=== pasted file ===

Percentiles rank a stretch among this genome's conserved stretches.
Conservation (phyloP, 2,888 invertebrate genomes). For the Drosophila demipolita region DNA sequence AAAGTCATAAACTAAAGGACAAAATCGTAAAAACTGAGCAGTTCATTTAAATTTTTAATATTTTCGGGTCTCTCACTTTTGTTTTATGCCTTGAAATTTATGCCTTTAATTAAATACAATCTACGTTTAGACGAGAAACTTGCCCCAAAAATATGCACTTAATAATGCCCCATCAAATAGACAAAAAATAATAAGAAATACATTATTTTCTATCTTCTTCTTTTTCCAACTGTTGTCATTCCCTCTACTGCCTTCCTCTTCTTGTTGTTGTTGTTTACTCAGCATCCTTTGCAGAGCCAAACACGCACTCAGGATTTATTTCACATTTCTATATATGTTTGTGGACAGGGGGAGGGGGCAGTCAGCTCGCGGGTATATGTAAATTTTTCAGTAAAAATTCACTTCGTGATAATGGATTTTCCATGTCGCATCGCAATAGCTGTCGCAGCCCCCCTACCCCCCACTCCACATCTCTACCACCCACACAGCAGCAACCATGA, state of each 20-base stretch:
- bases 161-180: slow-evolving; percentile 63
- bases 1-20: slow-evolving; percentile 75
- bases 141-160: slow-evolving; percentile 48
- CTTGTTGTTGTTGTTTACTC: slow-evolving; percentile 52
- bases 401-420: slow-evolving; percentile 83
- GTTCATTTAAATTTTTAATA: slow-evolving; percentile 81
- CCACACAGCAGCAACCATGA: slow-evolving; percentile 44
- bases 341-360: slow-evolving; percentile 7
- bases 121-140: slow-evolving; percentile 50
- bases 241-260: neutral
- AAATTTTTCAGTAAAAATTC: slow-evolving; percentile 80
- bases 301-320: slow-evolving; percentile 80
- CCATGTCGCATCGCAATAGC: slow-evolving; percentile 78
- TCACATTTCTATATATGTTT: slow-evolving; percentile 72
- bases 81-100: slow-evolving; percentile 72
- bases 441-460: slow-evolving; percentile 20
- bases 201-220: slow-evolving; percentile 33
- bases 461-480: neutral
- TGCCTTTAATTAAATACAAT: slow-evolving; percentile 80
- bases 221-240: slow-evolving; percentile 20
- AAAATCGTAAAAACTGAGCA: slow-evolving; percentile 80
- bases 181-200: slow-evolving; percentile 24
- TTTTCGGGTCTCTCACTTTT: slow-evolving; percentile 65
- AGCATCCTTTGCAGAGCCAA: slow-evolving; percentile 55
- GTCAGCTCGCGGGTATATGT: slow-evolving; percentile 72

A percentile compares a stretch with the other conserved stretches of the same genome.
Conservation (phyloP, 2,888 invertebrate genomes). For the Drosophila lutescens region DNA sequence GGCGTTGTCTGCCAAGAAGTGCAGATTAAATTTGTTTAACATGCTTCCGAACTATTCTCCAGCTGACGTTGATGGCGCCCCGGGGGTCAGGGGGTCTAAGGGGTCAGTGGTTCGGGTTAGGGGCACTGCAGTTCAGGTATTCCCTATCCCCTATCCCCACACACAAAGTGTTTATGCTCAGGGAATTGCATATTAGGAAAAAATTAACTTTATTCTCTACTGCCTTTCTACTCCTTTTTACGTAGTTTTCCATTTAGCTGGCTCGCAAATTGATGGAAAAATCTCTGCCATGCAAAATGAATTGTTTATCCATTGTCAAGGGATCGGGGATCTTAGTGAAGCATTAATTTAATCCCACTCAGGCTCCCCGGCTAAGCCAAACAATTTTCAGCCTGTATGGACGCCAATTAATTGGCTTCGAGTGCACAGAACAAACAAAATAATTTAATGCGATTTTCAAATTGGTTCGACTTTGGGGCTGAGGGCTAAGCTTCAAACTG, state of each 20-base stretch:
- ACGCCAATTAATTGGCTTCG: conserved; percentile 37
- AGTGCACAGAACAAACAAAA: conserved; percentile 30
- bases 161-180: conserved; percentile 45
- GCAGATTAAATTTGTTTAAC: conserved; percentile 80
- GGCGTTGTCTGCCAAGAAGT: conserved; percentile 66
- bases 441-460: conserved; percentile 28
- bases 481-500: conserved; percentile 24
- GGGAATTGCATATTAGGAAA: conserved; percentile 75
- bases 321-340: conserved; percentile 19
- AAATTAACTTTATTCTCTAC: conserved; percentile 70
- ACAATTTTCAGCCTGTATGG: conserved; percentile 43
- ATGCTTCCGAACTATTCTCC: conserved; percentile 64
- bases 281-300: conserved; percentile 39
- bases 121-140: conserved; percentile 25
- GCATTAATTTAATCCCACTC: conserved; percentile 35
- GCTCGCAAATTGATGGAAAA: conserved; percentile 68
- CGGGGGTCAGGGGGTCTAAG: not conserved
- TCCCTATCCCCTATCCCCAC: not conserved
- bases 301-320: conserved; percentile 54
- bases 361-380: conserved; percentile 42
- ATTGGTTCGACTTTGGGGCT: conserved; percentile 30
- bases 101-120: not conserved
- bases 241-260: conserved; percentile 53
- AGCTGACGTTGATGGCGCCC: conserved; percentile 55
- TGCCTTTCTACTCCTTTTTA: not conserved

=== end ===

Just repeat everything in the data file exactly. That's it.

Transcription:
Percentiles rank a stretch among this genome's conserved stretches.
Conservation (phyloP, 2,888 invertebrate genomes). For the Drosophila demipolita region DNA sequence AAAGTCATAAACTAAAGGACAAAATCGTAAAAACTGAGCAGTTCATTTAAATTTTTAATATTTTCGGGTCTCTCACTTTTGTTTTATGCCTTGAAATTTATGCCTTTAATTAAATACAATCTACGTTTAGACGAGAAACTTGCCCCAAAAATATGCACTTAATAATGCCCCATCAAATAGACAAAAAATAATAAGAAATACATTATTTTCTATCTTCTTCTTTTTCCAACTGTTGTCATTCCCTCTACTGCCTTCCTCTTCTTGTTGTTGTTGTTTACTCAGCATCCTTTGCAGAGCCAAACACGCACTCAGGATTTATTTCACATTTCTATATATGTTTGTGGACAGGGGGAGGGGGCAGTCAGCTCGCGGGTATATGTAAATTTTTCAGTAAAAATTCACTTCGTGATAATGGATTTTCCATGTCGCATCGCAATAGCTGTCGCAGCCCCCCTACCCCCCACTCCACATCTCTACCACCCACACAGCAGCAACCATGA, state of each 20-base stretch:
- bases 161-180: slow-evolving; percentile 63
- bases 1-20: slow-evolving; percentile 75
- bases 141-160: slow-evolving; percentile 48
- CTTGTTGTTGTTGTTTACTC: slow-evolving; percentile 52
- bases 401-420: slow-evolving; percentile 83
- GTTCATTTAAATTTTTAATA: slow-evolving; percentile 81
- CCACACAGCAGCAACCATGA: slow-evolving; percentile 44
- bases 341-360: slow-evolving; percentile 7
- bases 121-140: slow-evolving; percentile 50
- bases 241-260: neutral
- AAATTTTTCAGTAAAAATTC: slow-evolving; percentile 80
- bases 301-320: slow-evolving; percentile 80
- CCATGTCGCATCGCAATAGC: slow-evolving; percentile 78
- TCACATTTCTATATATGTTT: slow-evolving; percentile 72
- bases 81-100: slow-evolving; percentile 72
- bases 441-460: slow-evolving; percentile 20
- bases 201-220: slow-evolving; percentile 33
- bases 461-480: neutral
- TGCCTTTAATTAAATACAAT: slow-evolving; percentile 80
- bases 221-240: slow-evolving; percentile 20
- AAAATCGTAAAAACTGAGCA: slow-evolving; percentile 80
- bases 181-200: slow-evolving; percentile 24
- TTTTCGGGTCTCTCACTTTT: slow-evolving; percentile 65
- AGCATCCTTTGCAGAGCCAA: slow-evolving; percentile 55
- GTCAGCTCGCGGGTATATGT: slow-evolving; percentile 72

A percentile compares a stretch with the other conserved stretches of the same genome.
Conservation (phyloP, 2,888 invertebrate genomes). For the Drosophila lutescens region DNA sequence GGCGTTGTCTGCCAAGAAGTGCAGATTAAATTTGTTTAACATGCTTCCGAACTATTCTCCAGCTGACGTTGATGGCGCCCCGGGGGTCAGGGGGTCTAAGGGGTCAGTGGTTCGGGTTAGGGGCACTGCAGTTCAGGTATTCCCTATCCCCTATCCCCACACACAAAGTGTTTATGCTCAGGGAATTGCATATTAGGAAAAAATTAACTTTATTCTCTACTGCCTTTCTACTCCTTTTTACGTAGTTTTCCATTTAGCTGGCTCGCAAATTGATGGAAAAATCTCTGCCATGCAAAATGAATTGTTTATCCATTGTCAAGGGATCGGGGATCTTAGTGAAGCATTAATTTAATCCCACTCAGGCTCCCCGGCTAAGCCAAACAATTTTCAGCCTGTATGGACGCCAATTAATTGGCTTCGAGTGCACAGAACAAACAAAATAATTTAATGCGATTTTCAAATTGGTTCGACTTTGGGGCTGAGGGCTAAGCTTCAAACTG, state of each 20-base stretch:
- ACGCCAATTAATTGGCTTCG: conserved; percentile 37
- AGTGCACAGAACAAACAAAA: conserved; percentile 30
- bases 161-180: conserved; percentile 45
- GCAGATTAAATTTGTTTAAC: conserved; percentile 80
- GGCGTTGTCTGCCAAGAAGT: conserved; percentile 66
- bases 441-460: conserved; percentile 28
- bases 481-500: conserved; percentile 24
- GGGAATTGCATATTAGGAAA: conserved; percentile 75
- bases 321-340: conserved; percentile 19
- AAATTAACTTTATTCTCTAC: conserved; percentile 70
- ACAATTTTCAGCCTGTATGG: conserved; percentile 43
- ATGCTTCCGAACTATTCTCC: conserved; percentile 64
- bases 281-300: conserved; percentile 39
- bases 121-140: conserved; percentile 25
- GCATTAATTTAATCCCACTC: conserved; percentile 35
- GCTCGCAAATTGATGGAAAA: conserved; percentile 68
- CGGGGGTCAGGGGGTCTAAG: not conserved
- TCCCTATCCCCTATCCCCAC: not conserved
- bases 301-320: conserved; percentile 54
- bases 361-380: conserved; percentile 42
- ATTGGTTCGACTTTGGGGCT: conserved; percentile 30
- bases 101-120: not conserved
- bases 241-260: conserved; percentile 53
- AGCTGACGTTGATGGCGCCC: conserved; percentile 55
- TGCCTTTCTACTCCTTTTTA: not conserved